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Big Fish by Daniel Wallace
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Big Fish (edition 2004)

by Daniel Wallace

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2,284626,808 (3.57)63
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The classic novel that inspired the beloved Tim Burton film and the Broadway musical.
In his prime, Edward Bloom was an extraordinary man. He could outrun anybody. He never missed a day of school. He saved lives and tamed giants. Animals loved him, people loved him, women loved him. He knew more jokes than any man alive. At least thatâ??s what he told his son, William. But now Edward Bloom is dying, and William wants desperately to know the truth about his elusive fatherâ??this indefatigable teller of tall talesâ??before itâ??s too late. So, using the few facts he knows, William re-creates Edwardâ??s life in a series of legends and myths, through which he begins to understand his fatherâ??s great feats, and his great failings. The result is hilarious and wrenching, tender an… (more)

Member:KickinFamily
Title:Big Fish
Authors:Daniel Wallace
Info:Pocket Books (2004), Paperback, 192 pages
Collections:Your library
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Work Information

Big Fish: A Novel of Mythic Proportions by Daniel Wallace

  1. 30
    Cold Comfort Farm by Stella Gibbons (msouliere)
  2. 21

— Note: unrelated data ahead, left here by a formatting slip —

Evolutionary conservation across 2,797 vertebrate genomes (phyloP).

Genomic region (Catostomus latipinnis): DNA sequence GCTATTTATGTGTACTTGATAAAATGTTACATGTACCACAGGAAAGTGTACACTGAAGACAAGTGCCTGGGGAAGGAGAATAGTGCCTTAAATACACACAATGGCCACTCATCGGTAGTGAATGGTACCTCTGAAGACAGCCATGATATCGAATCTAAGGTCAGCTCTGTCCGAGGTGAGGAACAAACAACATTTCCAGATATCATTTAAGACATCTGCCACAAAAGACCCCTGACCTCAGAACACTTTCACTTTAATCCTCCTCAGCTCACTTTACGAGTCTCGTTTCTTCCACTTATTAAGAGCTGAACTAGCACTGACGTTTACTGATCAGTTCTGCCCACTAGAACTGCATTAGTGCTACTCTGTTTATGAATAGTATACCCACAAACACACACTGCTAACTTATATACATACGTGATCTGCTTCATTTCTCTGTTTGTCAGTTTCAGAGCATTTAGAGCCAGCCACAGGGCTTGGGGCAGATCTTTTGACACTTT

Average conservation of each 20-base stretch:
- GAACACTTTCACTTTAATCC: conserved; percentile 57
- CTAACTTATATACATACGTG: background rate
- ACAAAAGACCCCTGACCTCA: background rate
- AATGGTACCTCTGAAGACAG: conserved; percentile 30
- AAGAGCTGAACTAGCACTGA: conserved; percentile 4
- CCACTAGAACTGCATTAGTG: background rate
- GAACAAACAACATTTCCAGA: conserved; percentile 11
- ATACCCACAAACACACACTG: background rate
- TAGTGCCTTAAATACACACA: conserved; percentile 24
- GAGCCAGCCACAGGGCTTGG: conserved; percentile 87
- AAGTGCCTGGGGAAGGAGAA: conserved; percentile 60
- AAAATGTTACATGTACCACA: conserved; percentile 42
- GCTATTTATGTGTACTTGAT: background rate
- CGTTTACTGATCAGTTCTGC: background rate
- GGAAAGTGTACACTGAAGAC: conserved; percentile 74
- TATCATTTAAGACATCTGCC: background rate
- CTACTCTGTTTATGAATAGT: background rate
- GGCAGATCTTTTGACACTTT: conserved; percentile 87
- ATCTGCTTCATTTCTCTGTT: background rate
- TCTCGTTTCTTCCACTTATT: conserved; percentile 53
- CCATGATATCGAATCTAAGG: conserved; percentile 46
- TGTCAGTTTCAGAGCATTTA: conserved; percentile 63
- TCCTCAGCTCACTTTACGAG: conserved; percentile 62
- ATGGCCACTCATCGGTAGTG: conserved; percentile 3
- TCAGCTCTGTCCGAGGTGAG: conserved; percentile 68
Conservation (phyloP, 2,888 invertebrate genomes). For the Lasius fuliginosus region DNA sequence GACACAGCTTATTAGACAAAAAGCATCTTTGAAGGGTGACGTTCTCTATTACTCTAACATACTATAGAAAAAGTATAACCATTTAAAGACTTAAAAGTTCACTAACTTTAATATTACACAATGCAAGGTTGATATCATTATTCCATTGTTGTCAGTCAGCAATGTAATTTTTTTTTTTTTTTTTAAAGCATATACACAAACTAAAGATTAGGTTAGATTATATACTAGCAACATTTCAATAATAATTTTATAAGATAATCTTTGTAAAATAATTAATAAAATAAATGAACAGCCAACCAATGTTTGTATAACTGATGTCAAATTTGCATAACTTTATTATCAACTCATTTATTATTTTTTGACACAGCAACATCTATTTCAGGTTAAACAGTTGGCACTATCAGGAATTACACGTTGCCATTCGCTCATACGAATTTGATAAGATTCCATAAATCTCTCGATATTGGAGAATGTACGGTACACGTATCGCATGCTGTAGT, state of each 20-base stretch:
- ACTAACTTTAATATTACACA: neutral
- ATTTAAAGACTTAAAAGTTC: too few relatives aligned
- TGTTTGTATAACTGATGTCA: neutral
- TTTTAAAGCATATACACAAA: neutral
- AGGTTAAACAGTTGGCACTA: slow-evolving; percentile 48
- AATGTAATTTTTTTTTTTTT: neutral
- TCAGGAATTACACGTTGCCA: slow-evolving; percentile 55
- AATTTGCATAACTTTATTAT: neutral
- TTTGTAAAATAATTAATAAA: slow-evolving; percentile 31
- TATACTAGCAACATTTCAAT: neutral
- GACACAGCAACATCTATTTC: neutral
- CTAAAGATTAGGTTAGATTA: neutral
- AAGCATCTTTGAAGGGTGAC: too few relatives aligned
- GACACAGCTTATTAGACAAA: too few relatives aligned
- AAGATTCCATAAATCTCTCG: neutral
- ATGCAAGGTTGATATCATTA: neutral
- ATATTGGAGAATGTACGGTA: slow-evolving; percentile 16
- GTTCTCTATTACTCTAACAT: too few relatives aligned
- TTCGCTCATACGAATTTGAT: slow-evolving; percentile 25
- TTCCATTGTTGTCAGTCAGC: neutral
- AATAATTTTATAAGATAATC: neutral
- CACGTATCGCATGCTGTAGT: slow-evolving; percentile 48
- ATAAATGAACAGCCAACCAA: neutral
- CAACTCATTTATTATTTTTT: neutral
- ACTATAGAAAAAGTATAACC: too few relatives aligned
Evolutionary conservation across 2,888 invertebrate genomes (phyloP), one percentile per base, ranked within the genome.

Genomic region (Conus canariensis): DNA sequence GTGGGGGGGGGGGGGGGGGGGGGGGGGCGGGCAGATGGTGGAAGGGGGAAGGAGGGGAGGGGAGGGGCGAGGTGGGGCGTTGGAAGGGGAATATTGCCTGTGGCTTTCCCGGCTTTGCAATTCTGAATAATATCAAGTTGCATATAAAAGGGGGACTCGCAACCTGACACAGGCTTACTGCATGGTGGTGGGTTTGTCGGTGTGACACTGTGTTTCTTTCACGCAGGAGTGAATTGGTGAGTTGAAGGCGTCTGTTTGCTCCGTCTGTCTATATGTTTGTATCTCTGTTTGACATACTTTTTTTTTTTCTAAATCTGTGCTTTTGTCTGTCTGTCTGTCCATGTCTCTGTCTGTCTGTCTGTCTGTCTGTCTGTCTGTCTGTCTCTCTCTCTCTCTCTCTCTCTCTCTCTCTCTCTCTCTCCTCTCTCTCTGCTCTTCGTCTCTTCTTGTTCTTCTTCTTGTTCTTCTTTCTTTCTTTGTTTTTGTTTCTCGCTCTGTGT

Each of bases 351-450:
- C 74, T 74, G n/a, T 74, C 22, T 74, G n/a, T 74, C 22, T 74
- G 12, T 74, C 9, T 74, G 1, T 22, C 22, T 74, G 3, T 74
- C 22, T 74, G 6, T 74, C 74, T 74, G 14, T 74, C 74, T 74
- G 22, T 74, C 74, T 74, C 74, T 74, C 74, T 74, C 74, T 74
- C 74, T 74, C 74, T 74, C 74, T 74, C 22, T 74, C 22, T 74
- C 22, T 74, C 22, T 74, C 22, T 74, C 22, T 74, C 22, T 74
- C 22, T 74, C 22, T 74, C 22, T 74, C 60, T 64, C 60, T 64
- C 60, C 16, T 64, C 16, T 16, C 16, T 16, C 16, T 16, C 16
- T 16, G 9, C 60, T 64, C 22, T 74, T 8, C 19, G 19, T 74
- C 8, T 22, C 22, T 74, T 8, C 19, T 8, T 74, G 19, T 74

Anansi Boys by Neil Gaiman (MyriadBooks)
    MyriadBooks: For infuriating fathers.
  3. 10
    Swamplandia! by Karen Russell (BookshelfMonstrosity)
  4. 00
    Ray in Reverse by Daniel Wallace (DeDeNoel)
    DeDeNoel: Considered second in the trilogy that is Big Fish, Ray in Reverse and Watermelon King.
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Showing 1-5 of 59 (next | show all)
When I rewatched this film recently I noticed it was based on a book, which piqued my delight. It’s all about storytellers and storytelling, about the urbane fantastic and tall tales, so it’s one of my favorite movies. It turns out the adaption is nearly “in name only”, but that doesn’t mean the book is bad.

The bare bones are there but 1) There are many many elements that don’t show up in the movie but do in the book and vice versa and 2) the mediums translate to two totally different executions. In the movie, there’s a framing device where the son is attending to his dying father who he’s resented all his life for telling these stories and being an attention-hog/liar. The book is pretty much just these stories–no framing device. It’s like a collection or anthology of tall tales about his dad’s life.

They are somewhat less colorful but there are more of them. For example, there is no wolfman-ringmaster in the book. Not even a circus. The old woman’s eye is there, but the circumstances are much less scary than presented in the movie. Tim Burton peeled away the book to its core, then added his own style to it.